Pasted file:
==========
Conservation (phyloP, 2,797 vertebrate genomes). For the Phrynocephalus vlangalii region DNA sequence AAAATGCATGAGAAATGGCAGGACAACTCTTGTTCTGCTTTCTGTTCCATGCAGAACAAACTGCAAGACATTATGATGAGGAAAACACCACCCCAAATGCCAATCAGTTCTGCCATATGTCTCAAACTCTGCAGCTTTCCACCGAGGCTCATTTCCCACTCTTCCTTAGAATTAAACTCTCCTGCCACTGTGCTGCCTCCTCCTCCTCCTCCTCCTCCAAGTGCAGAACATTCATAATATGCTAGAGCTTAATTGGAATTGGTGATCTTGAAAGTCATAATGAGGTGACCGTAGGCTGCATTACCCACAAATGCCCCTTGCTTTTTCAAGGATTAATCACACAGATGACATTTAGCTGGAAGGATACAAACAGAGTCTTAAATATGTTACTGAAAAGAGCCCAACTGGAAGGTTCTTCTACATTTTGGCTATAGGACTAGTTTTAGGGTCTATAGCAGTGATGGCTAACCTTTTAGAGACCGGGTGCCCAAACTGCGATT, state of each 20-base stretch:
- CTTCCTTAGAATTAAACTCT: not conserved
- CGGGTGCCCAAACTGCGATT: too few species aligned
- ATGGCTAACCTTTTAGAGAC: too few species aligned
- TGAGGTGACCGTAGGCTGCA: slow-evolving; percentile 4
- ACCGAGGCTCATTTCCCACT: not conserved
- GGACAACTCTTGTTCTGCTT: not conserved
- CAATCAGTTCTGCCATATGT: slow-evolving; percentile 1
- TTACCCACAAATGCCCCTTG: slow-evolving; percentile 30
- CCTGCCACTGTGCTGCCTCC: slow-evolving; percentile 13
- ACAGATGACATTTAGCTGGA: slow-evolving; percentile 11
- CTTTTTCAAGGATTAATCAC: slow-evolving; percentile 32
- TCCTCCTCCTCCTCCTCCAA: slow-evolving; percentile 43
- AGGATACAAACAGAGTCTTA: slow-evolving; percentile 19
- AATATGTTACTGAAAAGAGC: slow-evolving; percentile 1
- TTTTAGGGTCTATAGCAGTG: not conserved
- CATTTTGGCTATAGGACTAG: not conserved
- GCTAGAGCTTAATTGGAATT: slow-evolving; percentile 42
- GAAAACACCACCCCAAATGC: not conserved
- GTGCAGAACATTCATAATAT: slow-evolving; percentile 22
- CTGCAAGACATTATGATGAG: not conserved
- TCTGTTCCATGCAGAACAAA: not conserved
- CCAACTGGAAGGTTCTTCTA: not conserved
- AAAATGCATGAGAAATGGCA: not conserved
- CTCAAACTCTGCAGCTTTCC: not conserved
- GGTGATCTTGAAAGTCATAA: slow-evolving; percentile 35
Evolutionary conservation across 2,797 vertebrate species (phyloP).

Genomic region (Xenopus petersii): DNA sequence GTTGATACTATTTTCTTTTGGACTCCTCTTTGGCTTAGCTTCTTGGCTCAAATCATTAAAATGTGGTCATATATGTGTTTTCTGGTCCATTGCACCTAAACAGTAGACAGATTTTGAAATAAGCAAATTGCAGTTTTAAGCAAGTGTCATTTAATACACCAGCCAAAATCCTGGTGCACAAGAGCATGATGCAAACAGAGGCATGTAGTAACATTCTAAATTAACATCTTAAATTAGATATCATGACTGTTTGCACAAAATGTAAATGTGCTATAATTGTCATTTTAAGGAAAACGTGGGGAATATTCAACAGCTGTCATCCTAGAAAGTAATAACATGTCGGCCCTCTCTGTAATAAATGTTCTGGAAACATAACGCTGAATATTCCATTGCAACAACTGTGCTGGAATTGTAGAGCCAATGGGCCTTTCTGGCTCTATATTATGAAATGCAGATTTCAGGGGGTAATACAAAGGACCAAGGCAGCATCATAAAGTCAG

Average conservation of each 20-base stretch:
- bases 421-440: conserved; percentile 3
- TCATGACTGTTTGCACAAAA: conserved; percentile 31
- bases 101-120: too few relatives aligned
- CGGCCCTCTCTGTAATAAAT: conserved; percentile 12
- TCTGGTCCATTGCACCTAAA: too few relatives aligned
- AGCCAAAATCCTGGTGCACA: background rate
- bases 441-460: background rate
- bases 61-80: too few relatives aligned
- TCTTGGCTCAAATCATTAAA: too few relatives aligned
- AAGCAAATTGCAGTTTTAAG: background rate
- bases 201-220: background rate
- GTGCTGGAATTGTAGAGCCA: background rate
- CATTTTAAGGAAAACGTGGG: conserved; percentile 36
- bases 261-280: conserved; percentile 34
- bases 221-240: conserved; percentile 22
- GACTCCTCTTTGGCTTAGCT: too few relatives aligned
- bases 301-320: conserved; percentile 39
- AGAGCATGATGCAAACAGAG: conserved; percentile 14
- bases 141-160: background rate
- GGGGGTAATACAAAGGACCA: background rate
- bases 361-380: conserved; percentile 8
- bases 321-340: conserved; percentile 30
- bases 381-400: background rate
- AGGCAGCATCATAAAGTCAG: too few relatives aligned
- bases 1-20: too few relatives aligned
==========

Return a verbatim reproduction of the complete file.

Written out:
Conservation (phyloP, 2,797 vertebrate genomes). For the Phrynocephalus vlangalii region DNA sequence AAAATGCATGAGAAATGGCAGGACAACTCTTGTTCTGCTTTCTGTTCCATGCAGAACAAACTGCAAGACATTATGATGAGGAAAACACCACCCCAAATGCCAATCAGTTCTGCCATATGTCTCAAACTCTGCAGCTTTCCACCGAGGCTCATTTCCCACTCTTCCTTAGAATTAAACTCTCCTGCCACTGTGCTGCCTCCTCCTCCTCCTCCTCCTCCAAGTGCAGAACATTCATAATATGCTAGAGCTTAATTGGAATTGGTGATCTTGAAAGTCATAATGAGGTGACCGTAGGCTGCATTACCCACAAATGCCCCTTGCTTTTTCAAGGATTAATCACACAGATGACATTTAGCTGGAAGGATACAAACAGAGTCTTAAATATGTTACTGAAAAGAGCCCAACTGGAAGGTTCTTCTACATTTTGGCTATAGGACTAGTTTTAGGGTCTATAGCAGTGATGGCTAACCTTTTAGAGACCGGGTGCCCAAACTGCGATT, state of each 20-base stretch:
- CTTCCTTAGAATTAAACTCT: not conserved
- CGGGTGCCCAAACTGCGATT: too few species aligned
- ATGGCTAACCTTTTAGAGAC: too few species aligned
- TGAGGTGACCGTAGGCTGCA: slow-evolving; percentile 4
- ACCGAGGCTCATTTCCCACT: not conserved
- GGACAACTCTTGTTCTGCTT: not conserved
- CAATCAGTTCTGCCATATGT: slow-evolving; percentile 1
- TTACCCACAAATGCCCCTTG: slow-evolving; percentile 30
- CCTGCCACTGTGCTGCCTCC: slow-evolving; percentile 13
- ACAGATGACATTTAGCTGGA: slow-evolving; percentile 11
- CTTTTTCAAGGATTAATCAC: slow-evolving; percentile 32
- TCCTCCTCCTCCTCCTCCAA: slow-evolving; percentile 43
- AGGATACAAACAGAGTCTTA: slow-evolving; percentile 19
- AATATGTTACTGAAAAGAGC: slow-evolving; percentile 1
- TTTTAGGGTCTATAGCAGTG: not conserved
- CATTTTGGCTATAGGACTAG: not conserved
- GCTAGAGCTTAATTGGAATT: slow-evolving; percentile 42
- GAAAACACCACCCCAAATGC: not conserved
- GTGCAGAACATTCATAATAT: slow-evolving; percentile 22
- CTGCAAGACATTATGATGAG: not conserved
- TCTGTTCCATGCAGAACAAA: not conserved
- CCAACTGGAAGGTTCTTCTA: not conserved
- AAAATGCATGAGAAATGGCA: not conserved
- CTCAAACTCTGCAGCTTTCC: not conserved
- GGTGATCTTGAAAGTCATAA: slow-evolving; percentile 35
Evolutionary conservation across 2,797 vertebrate species (phyloP).

Genomic region (Xenopus petersii): DNA sequence GTTGATACTATTTTCTTTTGGACTCCTCTTTGGCTTAGCTTCTTGGCTCAAATCATTAAAATGTGGTCATATATGTGTTTTCTGGTCCATTGCACCTAAACAGTAGACAGATTTTGAAATAAGCAAATTGCAGTTTTAAGCAAGTGTCATTTAATACACCAGCCAAAATCCTGGTGCACAAGAGCATGATGCAAACAGAGGCATGTAGTAACATTCTAAATTAACATCTTAAATTAGATATCATGACTGTTTGCACAAAATGTAAATGTGCTATAATTGTCATTTTAAGGAAAACGTGGGGAATATTCAACAGCTGTCATCCTAGAAAGTAATAACATGTCGGCCCTCTCTGTAATAAATGTTCTGGAAACATAACGCTGAATATTCCATTGCAACAACTGTGCTGGAATTGTAGAGCCAATGGGCCTTTCTGGCTCTATATTATGAAATGCAGATTTCAGGGGGTAATACAAAGGACCAAGGCAGCATCATAAAGTCAG

Average conservation of each 20-base stretch:
- bases 421-440: conserved; percentile 3
- TCATGACTGTTTGCACAAAA: conserved; percentile 31
- bases 101-120: too few relatives aligned
- CGGCCCTCTCTGTAATAAAT: conserved; percentile 12
- TCTGGTCCATTGCACCTAAA: too few relatives aligned
- AGCCAAAATCCTGGTGCACA: background rate
- bases 441-460: background rate
- bases 61-80: too few relatives aligned
- TCTTGGCTCAAATCATTAAA: too few relatives aligned
- AAGCAAATTGCAGTTTTAAG: background rate
- bases 201-220: background rate
- GTGCTGGAATTGTAGAGCCA: background rate
- CATTTTAAGGAAAACGTGGG: conserved; percentile 36
- bases 261-280: conserved; percentile 34
- bases 221-240: conserved; percentile 22
- GACTCCTCTTTGGCTTAGCT: too few relatives aligned
- bases 301-320: conserved; percentile 39
- AGAGCATGATGCAAACAGAG: conserved; percentile 14
- bases 141-160: background rate
- GGGGGTAATACAAAGGACCA: background rate
- bases 361-380: conserved; percentile 8
- bases 321-340: conserved; percentile 30
- bases 381-400: background rate
- AGGCAGCATCATAAAGTCAG: too few relatives aligned
- bases 1-20: too few relatives aligned